Source: Miller/Howard Research & Analysis; 2019 Stocks, Bonds, Bills and Inflation ("SBBI Yearbook") and S&P 500 Index data as reported to Morningstar Direct. High Yield Stocks data is provided by Fama/French Research data library (value weighted deciles); Long-term government and corporate bond returns are based on the SBBI Yearbook.
Dividends are a Signal:
- Public companies are run by executives who are strangers to the average investor and should not be trusted blindly. A dividend is a commitment by management to run the firm quarter-after-quarter with shareholder cash return as a priority.
- While management statements should be treated with appropriate skepticism, executives know more about their business than shareholders do. By committing to a regular dividend, management is using more than just words to signal that they expect their business to be resilient, even in a changing environment.
In addition, dividends represent regular cash flow that can be reinvested to compound over time.
In recent years, high-yielding stocks underperformed the broad market. This has largely coincided with the underperformance of value stocks. Dividend investing and value investing are different disciplines, but the universes partially overlap. Many expensive stocks simply cannot afford to pay good dividends. (A company with a P/E of 50x, that pays out half of its earnings, would only yield 1%.)
Value has trailed growth during the last decade primarily for two reasons:
- The run-up of "Winner Take All" growth stocks such as Netflix, Amazon, and Facebook. Investors have rewarded these stocks with fulsome valuations, suggesting that they will maintain high growth rates for decades.
- The increase in bond surrogate stocks, such as some consumer staples and certain utilities, that have reliable dividends but have limited growth potential. Historically low interest rates have enticed some bond investors to buy bond-like equities.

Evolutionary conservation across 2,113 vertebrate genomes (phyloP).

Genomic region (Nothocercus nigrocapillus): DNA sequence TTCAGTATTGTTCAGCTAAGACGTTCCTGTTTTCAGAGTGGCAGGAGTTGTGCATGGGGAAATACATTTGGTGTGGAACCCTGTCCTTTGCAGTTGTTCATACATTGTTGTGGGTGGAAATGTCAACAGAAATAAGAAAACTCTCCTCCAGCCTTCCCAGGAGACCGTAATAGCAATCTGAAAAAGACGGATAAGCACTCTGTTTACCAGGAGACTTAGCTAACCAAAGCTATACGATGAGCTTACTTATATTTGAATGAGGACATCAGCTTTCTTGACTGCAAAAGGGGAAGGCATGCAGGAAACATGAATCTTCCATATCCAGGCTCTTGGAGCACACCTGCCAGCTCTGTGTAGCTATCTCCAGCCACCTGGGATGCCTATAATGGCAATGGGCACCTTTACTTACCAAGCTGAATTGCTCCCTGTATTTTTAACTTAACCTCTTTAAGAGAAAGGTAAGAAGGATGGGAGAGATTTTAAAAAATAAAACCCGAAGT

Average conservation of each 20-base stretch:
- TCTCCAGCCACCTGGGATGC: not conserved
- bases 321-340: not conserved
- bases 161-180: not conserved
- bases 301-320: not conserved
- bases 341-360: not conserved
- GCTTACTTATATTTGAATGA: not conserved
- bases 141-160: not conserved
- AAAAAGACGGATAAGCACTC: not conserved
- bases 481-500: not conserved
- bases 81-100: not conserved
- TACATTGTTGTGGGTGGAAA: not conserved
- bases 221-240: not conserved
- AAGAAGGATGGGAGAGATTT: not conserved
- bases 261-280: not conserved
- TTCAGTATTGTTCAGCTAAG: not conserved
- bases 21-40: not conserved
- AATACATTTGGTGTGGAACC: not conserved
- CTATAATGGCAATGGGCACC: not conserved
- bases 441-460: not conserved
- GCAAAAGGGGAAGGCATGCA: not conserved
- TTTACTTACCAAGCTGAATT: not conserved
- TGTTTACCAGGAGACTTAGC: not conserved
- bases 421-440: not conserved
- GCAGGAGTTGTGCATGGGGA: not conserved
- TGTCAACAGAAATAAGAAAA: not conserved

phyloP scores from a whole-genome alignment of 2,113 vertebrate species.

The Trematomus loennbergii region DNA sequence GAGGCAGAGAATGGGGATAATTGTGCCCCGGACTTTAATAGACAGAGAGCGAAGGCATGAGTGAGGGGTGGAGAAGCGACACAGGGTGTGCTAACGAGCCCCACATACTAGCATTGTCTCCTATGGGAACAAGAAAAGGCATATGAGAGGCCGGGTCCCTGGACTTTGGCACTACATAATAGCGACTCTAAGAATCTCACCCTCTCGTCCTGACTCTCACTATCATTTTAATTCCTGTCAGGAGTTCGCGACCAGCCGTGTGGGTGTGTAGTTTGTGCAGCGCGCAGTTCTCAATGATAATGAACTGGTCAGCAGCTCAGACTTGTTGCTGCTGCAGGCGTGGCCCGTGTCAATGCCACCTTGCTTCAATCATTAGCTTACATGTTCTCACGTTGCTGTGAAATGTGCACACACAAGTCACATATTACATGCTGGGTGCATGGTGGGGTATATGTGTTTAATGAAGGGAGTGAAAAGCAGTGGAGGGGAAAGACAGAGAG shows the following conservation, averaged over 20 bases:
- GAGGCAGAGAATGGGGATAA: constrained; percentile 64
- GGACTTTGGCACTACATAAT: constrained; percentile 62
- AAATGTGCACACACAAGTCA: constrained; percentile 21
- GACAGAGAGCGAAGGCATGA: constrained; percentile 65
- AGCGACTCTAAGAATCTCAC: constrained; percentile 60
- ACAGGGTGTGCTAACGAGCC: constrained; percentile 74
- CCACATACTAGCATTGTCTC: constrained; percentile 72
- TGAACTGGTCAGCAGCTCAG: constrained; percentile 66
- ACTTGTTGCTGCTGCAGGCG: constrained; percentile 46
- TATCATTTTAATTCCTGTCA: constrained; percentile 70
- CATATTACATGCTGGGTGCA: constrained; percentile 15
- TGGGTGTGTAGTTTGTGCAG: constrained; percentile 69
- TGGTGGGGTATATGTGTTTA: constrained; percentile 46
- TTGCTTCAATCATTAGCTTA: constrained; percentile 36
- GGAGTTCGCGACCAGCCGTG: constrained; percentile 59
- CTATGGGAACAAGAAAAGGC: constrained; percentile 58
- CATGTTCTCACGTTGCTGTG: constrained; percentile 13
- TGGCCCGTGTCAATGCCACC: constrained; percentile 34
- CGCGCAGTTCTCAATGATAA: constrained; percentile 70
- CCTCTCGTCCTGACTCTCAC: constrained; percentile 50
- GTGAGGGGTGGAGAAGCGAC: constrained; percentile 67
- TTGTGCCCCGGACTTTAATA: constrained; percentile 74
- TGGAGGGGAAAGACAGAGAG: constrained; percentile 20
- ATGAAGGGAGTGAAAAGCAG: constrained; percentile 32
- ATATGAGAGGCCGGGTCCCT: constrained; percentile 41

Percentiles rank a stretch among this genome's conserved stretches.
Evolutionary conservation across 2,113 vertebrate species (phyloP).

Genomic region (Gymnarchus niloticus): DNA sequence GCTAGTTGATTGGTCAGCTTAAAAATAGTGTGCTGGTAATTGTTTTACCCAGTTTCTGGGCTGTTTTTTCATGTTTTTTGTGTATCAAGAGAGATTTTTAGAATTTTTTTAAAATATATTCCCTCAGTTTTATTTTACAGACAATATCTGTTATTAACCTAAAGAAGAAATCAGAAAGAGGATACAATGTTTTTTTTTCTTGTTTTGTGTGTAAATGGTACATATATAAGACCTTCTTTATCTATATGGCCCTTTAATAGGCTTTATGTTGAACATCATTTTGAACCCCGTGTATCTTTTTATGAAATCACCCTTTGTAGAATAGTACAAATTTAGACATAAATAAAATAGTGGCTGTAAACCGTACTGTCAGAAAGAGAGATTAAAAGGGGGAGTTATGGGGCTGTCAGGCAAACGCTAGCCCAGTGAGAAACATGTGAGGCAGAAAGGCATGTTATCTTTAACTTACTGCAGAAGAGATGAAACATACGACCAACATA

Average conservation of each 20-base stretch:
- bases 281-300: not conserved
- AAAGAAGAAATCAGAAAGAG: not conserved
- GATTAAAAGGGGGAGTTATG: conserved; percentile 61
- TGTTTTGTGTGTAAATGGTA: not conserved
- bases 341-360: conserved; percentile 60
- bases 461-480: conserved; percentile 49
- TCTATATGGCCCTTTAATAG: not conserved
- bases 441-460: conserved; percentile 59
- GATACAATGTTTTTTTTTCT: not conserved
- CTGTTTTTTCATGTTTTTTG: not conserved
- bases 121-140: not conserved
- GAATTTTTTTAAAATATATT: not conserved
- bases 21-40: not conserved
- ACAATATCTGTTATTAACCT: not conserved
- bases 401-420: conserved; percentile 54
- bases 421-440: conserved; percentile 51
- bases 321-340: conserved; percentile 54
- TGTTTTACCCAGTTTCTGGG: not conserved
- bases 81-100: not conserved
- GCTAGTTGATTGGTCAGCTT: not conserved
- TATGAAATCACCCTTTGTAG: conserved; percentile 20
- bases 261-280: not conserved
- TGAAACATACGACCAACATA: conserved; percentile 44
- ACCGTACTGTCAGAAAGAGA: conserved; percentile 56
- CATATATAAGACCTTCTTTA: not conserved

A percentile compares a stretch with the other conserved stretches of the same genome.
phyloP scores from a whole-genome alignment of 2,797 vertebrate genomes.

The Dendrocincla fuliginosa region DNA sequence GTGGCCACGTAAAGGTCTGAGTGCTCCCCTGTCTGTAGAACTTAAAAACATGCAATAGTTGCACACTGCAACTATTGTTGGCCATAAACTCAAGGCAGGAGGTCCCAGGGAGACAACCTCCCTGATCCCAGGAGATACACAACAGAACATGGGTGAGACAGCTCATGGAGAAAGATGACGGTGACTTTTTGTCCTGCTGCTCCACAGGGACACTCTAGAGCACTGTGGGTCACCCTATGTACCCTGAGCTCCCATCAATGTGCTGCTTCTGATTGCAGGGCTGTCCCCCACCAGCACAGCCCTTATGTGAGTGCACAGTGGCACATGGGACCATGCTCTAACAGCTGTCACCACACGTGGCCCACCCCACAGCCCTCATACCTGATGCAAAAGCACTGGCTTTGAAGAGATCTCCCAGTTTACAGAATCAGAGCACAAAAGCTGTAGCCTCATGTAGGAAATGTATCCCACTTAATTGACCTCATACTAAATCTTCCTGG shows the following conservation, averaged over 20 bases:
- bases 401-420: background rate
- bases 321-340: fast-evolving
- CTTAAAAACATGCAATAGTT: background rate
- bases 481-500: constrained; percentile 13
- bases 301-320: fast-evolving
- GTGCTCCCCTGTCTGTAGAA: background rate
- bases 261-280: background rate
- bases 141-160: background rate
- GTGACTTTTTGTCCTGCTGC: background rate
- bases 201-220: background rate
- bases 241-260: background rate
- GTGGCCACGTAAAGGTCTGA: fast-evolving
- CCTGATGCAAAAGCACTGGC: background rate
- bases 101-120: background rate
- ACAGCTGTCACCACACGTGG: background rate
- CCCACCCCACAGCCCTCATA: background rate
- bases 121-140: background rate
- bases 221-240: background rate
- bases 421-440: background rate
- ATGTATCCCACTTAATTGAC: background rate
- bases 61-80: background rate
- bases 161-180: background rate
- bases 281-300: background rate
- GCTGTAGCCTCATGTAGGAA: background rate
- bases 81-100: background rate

Value investing tends to work best coming out of recessions, following periods in which investors have bid up the prices of stocks offering safety. The relative price of the cheapest 20% of stocks has varied over time, and March 18, 2020 saw a spread so wide it has only been seen two other times in history. Value rallies have typically started during periods of wide valuation spreads. The classic example was the end of the Tech Bubble which led to a sustained rally in value stocks that lasted seven years. Even with valuation spreads narrowing from the recent peak, they are currently just under the level seen at the peak of the Tech Bubble, leaving plenty of room for value to rebound.
In our view, the key catalyst needed for a value rally is for investors to see a clear path to the end to the pandemic. The case count increase in many states is clearly concerning, but we think there will be accommodations to allow the economy to recover. We continue to believe that most jobs can be restructured by social distancing, mask wearing, and temperature checks so that the economy can move forward. A successful vaccine would represent a bright green light, but we would expect the market to trade up strongly on initial news of successful clinical results for any of the hundred plus vaccines under development.
Value rally or not, we expect our dividend strategies to continue to produce reliable income. Over time, dividend income has proven to be an important component of equity returns, and dividends are much less volatile than the overall stock market. A key to dividend investing is avoiding dividend cuts which undermine the premise and the Miller/Howard strategies have largely avoided dividend cuts during this difficult period.
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Price-Earnings Ratio (P/E)—The ratio of a company's share price to its earnings per share. The ratio is used as a valuation tool and can help determine whether a company is overvalued or undervalued.
EPS—Earnings Per Share